Pencil tube phono preamp

 

 

Phono preamplifier for moving magnet cartridges with pencil tubes in SRPP configuration

Used in the Attic

 

Associated equipment:                                                                                      Last updated: May 28, 2012

 

Homemade multimedia speakers (Monacor)

Homemade line-level preamp (Pass Bride of Zen)

Homemade power amp (Pass Zen Revisited)

Homemade FM tuner (based on Ambit modules)

Pioneer PL-12D turntable with Audio Technica AT66 cartridge

 

 

 

Pencil tubes have always fascinated me. They were the last thermionic devices to be developed, together with nuvistors, and were built to rigid, military specifications. In my own circle of relatives and friends, I never encountered a commercial audio product using subminiature valves, but I have always wondered what a preamp with such devices would sound like. Now I know. A pencil tube phono preamp has been added to the audio chain in my attic.

In the winter of 2001 I bought some 6021W pencil tubes which were on sale at Antique Electronic Supply for $ 0.50. I was tempted to use these for a RIAA phono preamp after I spotted several turntables on a local flea market. I bought a Pioneer PL-12D with Audio Technica AT-66 cartridge for 4 US dollars which appeared to be in mint condition. However, at home I discovered that it had three problems: (i) the belt  was loose; (ii) the bearing of the platter was not OK as the platter couldn't move, and (iii) the needle of the cartridge was worn out. Fortunately, (i) I could buy a new belt in a local store for another 4 US dollars; (ii) the platter could be moved again after I had applied a generous amount of oil and waited a few days (I subsequently removed the excess of oil); and (iii) a student at the Delft University of Technology which has its own internet store sold me a new Audio Technica needle for only 10 US dollars including postage (he boasts that he is the cheapest source of replacement needles on the WWW, which may be true).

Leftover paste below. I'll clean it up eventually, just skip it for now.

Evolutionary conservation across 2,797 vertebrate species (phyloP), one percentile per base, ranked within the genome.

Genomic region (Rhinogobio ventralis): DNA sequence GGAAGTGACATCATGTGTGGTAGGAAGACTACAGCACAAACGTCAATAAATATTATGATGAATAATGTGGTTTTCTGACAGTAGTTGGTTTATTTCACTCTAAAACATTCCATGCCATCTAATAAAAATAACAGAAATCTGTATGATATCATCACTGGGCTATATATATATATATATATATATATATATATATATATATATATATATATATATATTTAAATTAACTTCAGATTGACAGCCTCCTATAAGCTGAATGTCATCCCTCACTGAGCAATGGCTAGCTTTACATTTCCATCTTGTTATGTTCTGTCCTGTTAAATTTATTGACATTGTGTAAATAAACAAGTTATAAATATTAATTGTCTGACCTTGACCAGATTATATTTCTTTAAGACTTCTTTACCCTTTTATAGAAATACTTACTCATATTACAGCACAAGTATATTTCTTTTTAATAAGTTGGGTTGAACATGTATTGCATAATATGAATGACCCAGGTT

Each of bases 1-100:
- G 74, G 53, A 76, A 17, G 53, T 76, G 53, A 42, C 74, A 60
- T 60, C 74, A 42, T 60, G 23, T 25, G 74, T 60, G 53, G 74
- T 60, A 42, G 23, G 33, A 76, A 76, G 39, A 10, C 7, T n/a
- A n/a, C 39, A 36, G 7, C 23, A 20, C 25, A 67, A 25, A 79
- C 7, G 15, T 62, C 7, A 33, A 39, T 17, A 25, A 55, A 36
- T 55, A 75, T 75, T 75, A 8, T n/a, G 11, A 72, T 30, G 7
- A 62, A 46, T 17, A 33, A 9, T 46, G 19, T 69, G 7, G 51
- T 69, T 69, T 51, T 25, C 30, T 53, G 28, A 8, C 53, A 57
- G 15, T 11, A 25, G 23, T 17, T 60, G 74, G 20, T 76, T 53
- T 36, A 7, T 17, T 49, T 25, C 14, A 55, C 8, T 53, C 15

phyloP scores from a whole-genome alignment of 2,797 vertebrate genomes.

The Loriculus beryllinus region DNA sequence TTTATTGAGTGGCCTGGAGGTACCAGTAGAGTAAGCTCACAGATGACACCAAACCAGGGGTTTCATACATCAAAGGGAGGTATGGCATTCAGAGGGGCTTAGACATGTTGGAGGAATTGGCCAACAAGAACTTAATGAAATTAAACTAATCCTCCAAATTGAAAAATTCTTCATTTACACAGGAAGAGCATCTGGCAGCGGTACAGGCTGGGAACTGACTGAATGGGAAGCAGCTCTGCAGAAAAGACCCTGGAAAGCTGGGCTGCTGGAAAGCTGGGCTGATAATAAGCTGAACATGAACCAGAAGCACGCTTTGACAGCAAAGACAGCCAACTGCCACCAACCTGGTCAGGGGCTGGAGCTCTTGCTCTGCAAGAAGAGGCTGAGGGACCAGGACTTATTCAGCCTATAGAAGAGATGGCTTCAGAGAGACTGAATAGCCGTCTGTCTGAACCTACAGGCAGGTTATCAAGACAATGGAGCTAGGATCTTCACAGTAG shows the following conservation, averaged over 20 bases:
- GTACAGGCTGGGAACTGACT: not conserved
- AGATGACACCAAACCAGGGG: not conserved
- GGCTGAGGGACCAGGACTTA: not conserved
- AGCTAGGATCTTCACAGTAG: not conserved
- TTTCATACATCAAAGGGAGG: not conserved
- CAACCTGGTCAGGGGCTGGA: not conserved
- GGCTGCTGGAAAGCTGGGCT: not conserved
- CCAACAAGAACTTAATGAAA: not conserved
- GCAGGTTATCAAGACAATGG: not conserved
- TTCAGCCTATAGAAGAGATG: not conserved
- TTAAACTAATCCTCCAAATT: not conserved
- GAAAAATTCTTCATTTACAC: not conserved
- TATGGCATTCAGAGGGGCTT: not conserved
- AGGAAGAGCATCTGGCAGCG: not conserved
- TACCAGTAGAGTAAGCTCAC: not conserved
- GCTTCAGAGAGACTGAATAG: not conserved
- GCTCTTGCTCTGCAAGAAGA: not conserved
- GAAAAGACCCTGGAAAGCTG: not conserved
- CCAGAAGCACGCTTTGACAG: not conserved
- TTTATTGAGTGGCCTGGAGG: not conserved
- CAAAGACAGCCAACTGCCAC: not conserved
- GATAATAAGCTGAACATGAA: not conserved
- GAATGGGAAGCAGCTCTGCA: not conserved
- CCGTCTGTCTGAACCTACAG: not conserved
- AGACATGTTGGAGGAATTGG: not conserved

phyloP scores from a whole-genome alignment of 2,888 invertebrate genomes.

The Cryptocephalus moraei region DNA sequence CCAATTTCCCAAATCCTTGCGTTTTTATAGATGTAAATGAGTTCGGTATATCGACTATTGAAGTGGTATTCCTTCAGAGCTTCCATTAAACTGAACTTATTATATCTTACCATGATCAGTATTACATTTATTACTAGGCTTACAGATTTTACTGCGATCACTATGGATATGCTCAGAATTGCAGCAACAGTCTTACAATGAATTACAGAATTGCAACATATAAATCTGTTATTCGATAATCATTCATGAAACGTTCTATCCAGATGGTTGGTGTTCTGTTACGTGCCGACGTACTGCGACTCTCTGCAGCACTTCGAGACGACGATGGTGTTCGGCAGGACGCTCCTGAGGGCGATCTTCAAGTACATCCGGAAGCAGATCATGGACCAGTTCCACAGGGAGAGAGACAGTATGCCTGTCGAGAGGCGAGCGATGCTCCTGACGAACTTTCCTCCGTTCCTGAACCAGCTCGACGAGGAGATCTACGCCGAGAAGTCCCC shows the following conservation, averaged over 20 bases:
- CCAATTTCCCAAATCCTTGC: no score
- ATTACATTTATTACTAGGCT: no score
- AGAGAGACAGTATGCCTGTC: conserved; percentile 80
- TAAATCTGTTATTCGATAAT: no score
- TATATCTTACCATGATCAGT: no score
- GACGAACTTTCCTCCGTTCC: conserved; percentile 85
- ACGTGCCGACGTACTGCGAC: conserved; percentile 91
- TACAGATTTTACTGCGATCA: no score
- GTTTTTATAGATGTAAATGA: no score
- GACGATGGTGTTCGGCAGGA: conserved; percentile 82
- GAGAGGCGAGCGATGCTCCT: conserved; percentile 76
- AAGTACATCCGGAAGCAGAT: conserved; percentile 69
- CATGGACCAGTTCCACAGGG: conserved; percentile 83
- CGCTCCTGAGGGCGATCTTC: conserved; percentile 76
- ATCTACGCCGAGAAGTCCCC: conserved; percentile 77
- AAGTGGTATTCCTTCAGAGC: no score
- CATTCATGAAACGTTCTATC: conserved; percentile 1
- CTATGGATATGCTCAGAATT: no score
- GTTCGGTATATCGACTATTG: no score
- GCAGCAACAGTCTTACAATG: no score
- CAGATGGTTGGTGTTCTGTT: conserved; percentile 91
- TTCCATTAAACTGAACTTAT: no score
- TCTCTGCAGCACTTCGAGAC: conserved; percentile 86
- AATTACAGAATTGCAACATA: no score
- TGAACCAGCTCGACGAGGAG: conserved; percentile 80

So, for just 18 dollars I have a working turntable in my attic. Definitely not high-end, but above average. The sound is nice, but in heavily modulated passages it becomes somewhat congested. Rumble, wow and flutter are inaudible. Not bad for 18 dollars! The cartridge is the weakest part. In the late 1960s and early 1970s it was a very common audio component, costing about 30 dollars at that time, and it was considered a “best-buy with” an excellent price/performance ratio.

John Broskie's Tubecad program indicated that a SRPP gain block (symmetrical totem pole amplifier) would show a gain of 28. I supposed that two of such gain blocks combined with a passive RIAA network would make a decent phono preamplifier.

Using strips of unetched PC board glued to small pieces of Pertinax (5 x 4 cm) for ugly-style wiring, I made four gain blocks which showed the following specifications:

B+ (Volts)

310

310

310

312

i (mA)

4.3

4.6

4.3

4.1

Gain (x)

27.1

25.0

25.0

26.7



Stability and square wave response of the gain blocks is excellent, even a 100 kHz square wave is well reproduced!

I used a RIAA network as published by J.P.Güls in the German edition of Elektor. The circuit of my preamp is shown below:


The two prototype channels measured as follows (gain values in dB unless otherwise indicated):

Frequency (Hz)

Channel 1

Channel 2

RIAA/IEC

Curve